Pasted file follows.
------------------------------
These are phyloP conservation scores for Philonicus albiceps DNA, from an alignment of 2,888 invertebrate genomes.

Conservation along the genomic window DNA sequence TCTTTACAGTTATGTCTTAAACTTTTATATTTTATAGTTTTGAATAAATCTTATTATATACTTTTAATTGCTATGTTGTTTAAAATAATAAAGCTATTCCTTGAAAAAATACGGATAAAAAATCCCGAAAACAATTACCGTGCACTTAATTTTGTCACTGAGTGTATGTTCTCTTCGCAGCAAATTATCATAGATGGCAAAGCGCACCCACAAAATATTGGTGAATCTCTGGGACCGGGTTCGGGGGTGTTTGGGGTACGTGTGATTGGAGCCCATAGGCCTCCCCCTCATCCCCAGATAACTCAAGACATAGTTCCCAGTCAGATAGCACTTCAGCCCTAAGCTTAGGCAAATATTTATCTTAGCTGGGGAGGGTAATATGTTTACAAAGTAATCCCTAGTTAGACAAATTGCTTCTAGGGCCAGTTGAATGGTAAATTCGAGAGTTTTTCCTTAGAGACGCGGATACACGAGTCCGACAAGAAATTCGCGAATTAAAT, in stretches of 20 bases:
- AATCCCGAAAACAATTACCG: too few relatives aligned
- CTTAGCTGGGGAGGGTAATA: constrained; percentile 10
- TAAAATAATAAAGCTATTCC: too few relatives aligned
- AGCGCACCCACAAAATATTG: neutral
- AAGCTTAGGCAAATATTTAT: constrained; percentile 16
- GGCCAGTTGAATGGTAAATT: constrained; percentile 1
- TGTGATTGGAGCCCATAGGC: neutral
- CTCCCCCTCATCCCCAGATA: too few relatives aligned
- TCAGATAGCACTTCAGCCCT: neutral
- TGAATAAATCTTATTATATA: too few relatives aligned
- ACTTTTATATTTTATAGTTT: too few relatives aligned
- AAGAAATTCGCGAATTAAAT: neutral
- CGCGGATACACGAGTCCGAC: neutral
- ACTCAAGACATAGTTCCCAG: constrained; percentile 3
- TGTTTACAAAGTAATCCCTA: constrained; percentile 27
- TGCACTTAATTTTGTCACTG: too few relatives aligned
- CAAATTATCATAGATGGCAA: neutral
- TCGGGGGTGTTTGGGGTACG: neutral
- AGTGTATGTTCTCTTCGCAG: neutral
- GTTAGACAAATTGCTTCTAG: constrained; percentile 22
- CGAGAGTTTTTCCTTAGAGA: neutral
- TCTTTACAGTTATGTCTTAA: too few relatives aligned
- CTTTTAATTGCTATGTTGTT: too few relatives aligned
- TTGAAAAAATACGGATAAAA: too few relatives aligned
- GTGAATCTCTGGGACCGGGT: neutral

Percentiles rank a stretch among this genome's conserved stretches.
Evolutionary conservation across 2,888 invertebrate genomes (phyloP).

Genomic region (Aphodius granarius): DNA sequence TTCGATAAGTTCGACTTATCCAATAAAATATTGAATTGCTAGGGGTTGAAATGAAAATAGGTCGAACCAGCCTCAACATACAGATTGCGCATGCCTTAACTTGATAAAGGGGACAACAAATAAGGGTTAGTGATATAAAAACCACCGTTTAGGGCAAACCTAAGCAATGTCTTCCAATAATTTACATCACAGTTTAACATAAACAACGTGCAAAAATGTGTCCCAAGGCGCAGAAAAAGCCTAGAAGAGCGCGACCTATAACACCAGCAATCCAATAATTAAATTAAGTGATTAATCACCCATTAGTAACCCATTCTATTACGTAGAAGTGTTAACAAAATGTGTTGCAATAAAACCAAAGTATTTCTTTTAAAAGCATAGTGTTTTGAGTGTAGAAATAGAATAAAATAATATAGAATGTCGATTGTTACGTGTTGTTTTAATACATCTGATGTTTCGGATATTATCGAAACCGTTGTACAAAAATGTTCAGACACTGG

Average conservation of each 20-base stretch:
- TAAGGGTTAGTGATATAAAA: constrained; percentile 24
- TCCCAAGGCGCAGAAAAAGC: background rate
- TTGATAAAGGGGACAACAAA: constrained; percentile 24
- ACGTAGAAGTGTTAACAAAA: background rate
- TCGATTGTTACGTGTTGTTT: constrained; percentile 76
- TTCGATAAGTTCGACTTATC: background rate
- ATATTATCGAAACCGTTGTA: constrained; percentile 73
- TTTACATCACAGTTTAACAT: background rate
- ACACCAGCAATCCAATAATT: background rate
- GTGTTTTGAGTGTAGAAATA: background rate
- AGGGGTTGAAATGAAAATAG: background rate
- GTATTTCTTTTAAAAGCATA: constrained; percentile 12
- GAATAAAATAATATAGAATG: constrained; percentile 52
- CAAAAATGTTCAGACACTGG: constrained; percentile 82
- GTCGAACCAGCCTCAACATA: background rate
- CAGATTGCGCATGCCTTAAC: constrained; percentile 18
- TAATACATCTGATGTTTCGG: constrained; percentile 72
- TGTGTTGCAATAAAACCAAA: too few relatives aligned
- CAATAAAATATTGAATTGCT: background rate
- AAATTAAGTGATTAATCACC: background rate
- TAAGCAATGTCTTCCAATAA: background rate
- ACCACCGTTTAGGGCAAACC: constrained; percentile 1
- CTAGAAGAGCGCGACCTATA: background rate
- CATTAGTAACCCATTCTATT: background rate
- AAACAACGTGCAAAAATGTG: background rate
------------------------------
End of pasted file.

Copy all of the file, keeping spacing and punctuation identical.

These are phyloP conservation scores for Philonicus albiceps DNA, from an alignment of 2,888 invertebrate genomes.

Conservation along the genomic window DNA sequence TCTTTACAGTTATGTCTTAAACTTTTATATTTTATAGTTTTGAATAAATCTTATTATATACTTTTAATTGCTATGTTGTTTAAAATAATAAAGCTATTCCTTGAAAAAATACGGATAAAAAATCCCGAAAACAATTACCGTGCACTTAATTTTGTCACTGAGTGTATGTTCTCTTCGCAGCAAATTATCATAGATGGCAAAGCGCACCCACAAAATATTGGTGAATCTCTGGGACCGGGTTCGGGGGTGTTTGGGGTACGTGTGATTGGAGCCCATAGGCCTCCCCCTCATCCCCAGATAACTCAAGACATAGTTCCCAGTCAGATAGCACTTCAGCCCTAAGCTTAGGCAAATATTTATCTTAGCTGGGGAGGGTAATATGTTTACAAAGTAATCCCTAGTTAGACAAATTGCTTCTAGGGCCAGTTGAATGGTAAATTCGAGAGTTTTTCCTTAGAGACGCGGATACACGAGTCCGACAAGAAATTCGCGAATTAAAT, in stretches of 20 bases:
- AATCCCGAAAACAATTACCG: too few relatives aligned
- CTTAGCTGGGGAGGGTAATA: constrained; percentile 10
- TAAAATAATAAAGCTATTCC: too few relatives aligned
- AGCGCACCCACAAAATATTG: neutral
- AAGCTTAGGCAAATATTTAT: constrained; percentile 16
- GGCCAGTTGAATGGTAAATT: constrained; percentile 1
- TGTGATTGGAGCCCATAGGC: neutral
- CTCCCCCTCATCCCCAGATA: too few relatives aligned
- TCAGATAGCACTTCAGCCCT: neutral
- TGAATAAATCTTATTATATA: too few relatives aligned
- ACTTTTATATTTTATAGTTT: too few relatives aligned
- AAGAAATTCGCGAATTAAAT: neutral
- CGCGGATACACGAGTCCGAC: neutral
- ACTCAAGACATAGTTCCCAG: constrained; percentile 3
- TGTTTACAAAGTAATCCCTA: constrained; percentile 27
- TGCACTTAATTTTGTCACTG: too few relatives aligned
- CAAATTATCATAGATGGCAA: neutral
- TCGGGGGTGTTTGGGGTACG: neutral
- AGTGTATGTTCTCTTCGCAG: neutral
- GTTAGACAAATTGCTTCTAG: constrained; percentile 22
- CGAGAGTTTTTCCTTAGAGA: neutral
- TCTTTACAGTTATGTCTTAA: too few relatives aligned
- CTTTTAATTGCTATGTTGTT: too few relatives aligned
- TTGAAAAAATACGGATAAAA: too few relatives aligned
- GTGAATCTCTGGGACCGGGT: neutral

Percentiles rank a stretch among this genome's conserved stretches.
Evolutionary conservation across 2,888 invertebrate genomes (phyloP).

Genomic region (Aphodius granarius): DNA sequence TTCGATAAGTTCGACTTATCCAATAAAATATTGAATTGCTAGGGGTTGAAATGAAAATAGGTCGAACCAGCCTCAACATACAGATTGCGCATGCCTTAACTTGATAAAGGGGACAACAAATAAGGGTTAGTGATATAAAAACCACCGTTTAGGGCAAACCTAAGCAATGTCTTCCAATAATTTACATCACAGTTTAACATAAACAACGTGCAAAAATGTGTCCCAAGGCGCAGAAAAAGCCTAGAAGAGCGCGACCTATAACACCAGCAATCCAATAATTAAATTAAGTGATTAATCACCCATTAGTAACCCATTCTATTACGTAGAAGTGTTAACAAAATGTGTTGCAATAAAACCAAAGTATTTCTTTTAAAAGCATAGTGTTTTGAGTGTAGAAATAGAATAAAATAATATAGAATGTCGATTGTTACGTGTTGTTTTAATACATCTGATGTTTCGGATATTATCGAAACCGTTGTACAAAAATGTTCAGACACTGG

Average conservation of each 20-base stretch:
- TAAGGGTTAGTGATATAAAA: constrained; percentile 24
- TCCCAAGGCGCAGAAAAAGC: background rate
- TTGATAAAGGGGACAACAAA: constrained; percentile 24
- ACGTAGAAGTGTTAACAAAA: background rate
- TCGATTGTTACGTGTTGTTT: constrained; percentile 76
- TTCGATAAGTTCGACTTATC: background rate
- ATATTATCGAAACCGTTGTA: constrained; percentile 73
- TTTACATCACAGTTTAACAT: background rate
- ACACCAGCAATCCAATAATT: background rate
- GTGTTTTGAGTGTAGAAATA: background rate
- AGGGGTTGAAATGAAAATAG: background rate
- GTATTTCTTTTAAAAGCATA: constrained; percentile 12
- GAATAAAATAATATAGAATG: constrained; percentile 52
- CAAAAATGTTCAGACACTGG: constrained; percentile 82
- GTCGAACCAGCCTCAACATA: background rate
- CAGATTGCGCATGCCTTAAC: constrained; percentile 18
- TAATACATCTGATGTTTCGG: constrained; percentile 72
- TGTGTTGCAATAAAACCAAA: too few relatives aligned
- CAATAAAATATTGAATTGCT: background rate
- AAATTAAGTGATTAATCACC: background rate
- TAAGCAATGTCTTCCAATAA: background rate
- ACCACCGTTTAGGGCAAACC: constrained; percentile 1
- CTAGAAGAGCGCGACCTATA: background rate
- CATTAGTAACCCATTCTATT: background rate
- AAACAACGTGCAAAAATGTG: background rate